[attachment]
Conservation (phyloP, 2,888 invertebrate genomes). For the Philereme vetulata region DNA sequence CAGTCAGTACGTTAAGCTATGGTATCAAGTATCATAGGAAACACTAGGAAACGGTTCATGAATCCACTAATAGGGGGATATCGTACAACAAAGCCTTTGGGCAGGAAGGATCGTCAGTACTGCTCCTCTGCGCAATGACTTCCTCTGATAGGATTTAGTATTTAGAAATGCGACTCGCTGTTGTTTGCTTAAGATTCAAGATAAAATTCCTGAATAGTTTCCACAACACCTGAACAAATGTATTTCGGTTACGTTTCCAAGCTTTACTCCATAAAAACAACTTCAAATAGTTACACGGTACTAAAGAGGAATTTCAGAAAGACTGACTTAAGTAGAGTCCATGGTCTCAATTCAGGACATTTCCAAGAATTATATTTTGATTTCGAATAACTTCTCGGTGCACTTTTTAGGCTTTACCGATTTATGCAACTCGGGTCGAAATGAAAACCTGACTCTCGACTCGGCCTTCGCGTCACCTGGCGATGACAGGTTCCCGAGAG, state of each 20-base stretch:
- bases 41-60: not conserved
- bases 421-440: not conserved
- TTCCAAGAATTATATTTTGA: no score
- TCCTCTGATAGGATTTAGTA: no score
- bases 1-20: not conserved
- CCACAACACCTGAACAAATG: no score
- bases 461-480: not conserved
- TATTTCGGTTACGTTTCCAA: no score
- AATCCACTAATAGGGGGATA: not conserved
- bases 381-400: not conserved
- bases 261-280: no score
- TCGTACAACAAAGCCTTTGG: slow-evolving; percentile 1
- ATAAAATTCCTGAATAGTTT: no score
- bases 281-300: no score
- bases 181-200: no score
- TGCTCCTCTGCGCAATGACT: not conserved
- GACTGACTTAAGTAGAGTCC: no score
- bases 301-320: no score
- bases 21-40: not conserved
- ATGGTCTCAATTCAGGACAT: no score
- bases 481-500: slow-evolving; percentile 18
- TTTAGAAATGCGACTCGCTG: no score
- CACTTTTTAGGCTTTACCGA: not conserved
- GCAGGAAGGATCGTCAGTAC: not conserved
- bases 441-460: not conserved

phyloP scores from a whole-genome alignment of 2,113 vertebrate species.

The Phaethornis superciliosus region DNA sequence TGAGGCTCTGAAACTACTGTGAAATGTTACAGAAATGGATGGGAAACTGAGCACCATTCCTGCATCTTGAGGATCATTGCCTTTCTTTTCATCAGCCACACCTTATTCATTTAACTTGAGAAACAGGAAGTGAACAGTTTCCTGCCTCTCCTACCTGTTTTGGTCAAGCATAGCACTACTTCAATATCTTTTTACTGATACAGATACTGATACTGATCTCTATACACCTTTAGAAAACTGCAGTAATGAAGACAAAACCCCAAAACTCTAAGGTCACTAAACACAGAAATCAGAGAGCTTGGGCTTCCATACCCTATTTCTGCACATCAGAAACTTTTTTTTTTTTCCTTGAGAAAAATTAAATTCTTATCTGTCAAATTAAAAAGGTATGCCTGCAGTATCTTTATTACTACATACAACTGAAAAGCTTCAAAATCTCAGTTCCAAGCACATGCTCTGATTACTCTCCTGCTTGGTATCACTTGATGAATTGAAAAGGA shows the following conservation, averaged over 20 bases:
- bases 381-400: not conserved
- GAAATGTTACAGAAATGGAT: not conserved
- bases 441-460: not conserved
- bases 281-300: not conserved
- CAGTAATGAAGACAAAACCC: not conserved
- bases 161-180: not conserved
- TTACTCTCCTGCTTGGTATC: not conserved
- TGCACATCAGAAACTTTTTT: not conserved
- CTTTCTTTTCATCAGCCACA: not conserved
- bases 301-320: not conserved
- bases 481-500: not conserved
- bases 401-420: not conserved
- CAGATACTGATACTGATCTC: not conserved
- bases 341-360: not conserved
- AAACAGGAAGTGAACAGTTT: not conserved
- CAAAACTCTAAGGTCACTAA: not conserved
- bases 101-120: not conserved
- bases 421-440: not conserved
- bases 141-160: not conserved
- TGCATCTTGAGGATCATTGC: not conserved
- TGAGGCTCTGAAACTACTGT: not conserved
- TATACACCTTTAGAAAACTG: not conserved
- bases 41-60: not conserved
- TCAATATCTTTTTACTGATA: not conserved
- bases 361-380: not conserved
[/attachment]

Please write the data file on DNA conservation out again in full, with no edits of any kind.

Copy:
Conservation (phyloP, 2,888 invertebrate genomes). For the Philereme vetulata region DNA sequence CAGTCAGTACGTTAAGCTATGGTATCAAGTATCATAGGAAACACTAGGAAACGGTTCATGAATCCACTAATAGGGGGATATCGTACAACAAAGCCTTTGGGCAGGAAGGATCGTCAGTACTGCTCCTCTGCGCAATGACTTCCTCTGATAGGATTTAGTATTTAGAAATGCGACTCGCTGTTGTTTGCTTAAGATTCAAGATAAAATTCCTGAATAGTTTCCACAACACCTGAACAAATGTATTTCGGTTACGTTTCCAAGCTTTACTCCATAAAAACAACTTCAAATAGTTACACGGTACTAAAGAGGAATTTCAGAAAGACTGACTTAAGTAGAGTCCATGGTCTCAATTCAGGACATTTCCAAGAATTATATTTTGATTTCGAATAACTTCTCGGTGCACTTTTTAGGCTTTACCGATTTATGCAACTCGGGTCGAAATGAAAACCTGACTCTCGACTCGGCCTTCGCGTCACCTGGCGATGACAGGTTCCCGAGAG, state of each 20-base stretch:
- bases 41-60: not conserved
- bases 421-440: not conserved
- TTCCAAGAATTATATTTTGA: no score
- TCCTCTGATAGGATTTAGTA: no score
- bases 1-20: not conserved
- CCACAACACCTGAACAAATG: no score
- bases 461-480: not conserved
- TATTTCGGTTACGTTTCCAA: no score
- AATCCACTAATAGGGGGATA: not conserved
- bases 381-400: not conserved
- bases 261-280: no score
- TCGTACAACAAAGCCTTTGG: slow-evolving; percentile 1
- ATAAAATTCCTGAATAGTTT: no score
- bases 281-300: no score
- bases 181-200: no score
- TGCTCCTCTGCGCAATGACT: not conserved
- GACTGACTTAAGTAGAGTCC: no score
- bases 301-320: no score
- bases 21-40: not conserved
- ATGGTCTCAATTCAGGACAT: no score
- bases 481-500: slow-evolving; percentile 18
- TTTAGAAATGCGACTCGCTG: no score
- CACTTTTTAGGCTTTACCGA: not conserved
- GCAGGAAGGATCGTCAGTAC: not conserved
- bases 441-460: not conserved

phyloP scores from a whole-genome alignment of 2,113 vertebrate species.

The Phaethornis superciliosus region DNA sequence TGAGGCTCTGAAACTACTGTGAAATGTTACAGAAATGGATGGGAAACTGAGCACCATTCCTGCATCTTGAGGATCATTGCCTTTCTTTTCATCAGCCACACCTTATTCATTTAACTTGAGAAACAGGAAGTGAACAGTTTCCTGCCTCTCCTACCTGTTTTGGTCAAGCATAGCACTACTTCAATATCTTTTTACTGATACAGATACTGATACTGATCTCTATACACCTTTAGAAAACTGCAGTAATGAAGACAAAACCCCAAAACTCTAAGGTCACTAAACACAGAAATCAGAGAGCTTGGGCTTCCATACCCTATTTCTGCACATCAGAAACTTTTTTTTTTTTCCTTGAGAAAAATTAAATTCTTATCTGTCAAATTAAAAAGGTATGCCTGCAGTATCTTTATTACTACATACAACTGAAAAGCTTCAAAATCTCAGTTCCAAGCACATGCTCTGATTACTCTCCTGCTTGGTATCACTTGATGAATTGAAAAGGA shows the following conservation, averaged over 20 bases:
- bases 381-400: not conserved
- GAAATGTTACAGAAATGGAT: not conserved
- bases 441-460: not conserved
- bases 281-300: not conserved
- CAGTAATGAAGACAAAACCC: not conserved
- bases 161-180: not conserved
- TTACTCTCCTGCTTGGTATC: not conserved
- TGCACATCAGAAACTTTTTT: not conserved
- CTTTCTTTTCATCAGCCACA: not conserved
- bases 301-320: not conserved
- bases 481-500: not conserved
- bases 401-420: not conserved
- CAGATACTGATACTGATCTC: not conserved
- bases 341-360: not conserved
- AAACAGGAAGTGAACAGTTT: not conserved
- CAAAACTCTAAGGTCACTAA: not conserved
- bases 101-120: not conserved
- bases 421-440: not conserved
- bases 141-160: not conserved
- TGCATCTTGAGGATCATTGC: not conserved
- TGAGGCTCTGAAACTACTGT: not conserved
- TATACACCTTTAGAAAACTG: not conserved
- bases 41-60: not conserved
- TCAATATCTTTTTACTGATA: not conserved
- bases 361-380: not conserved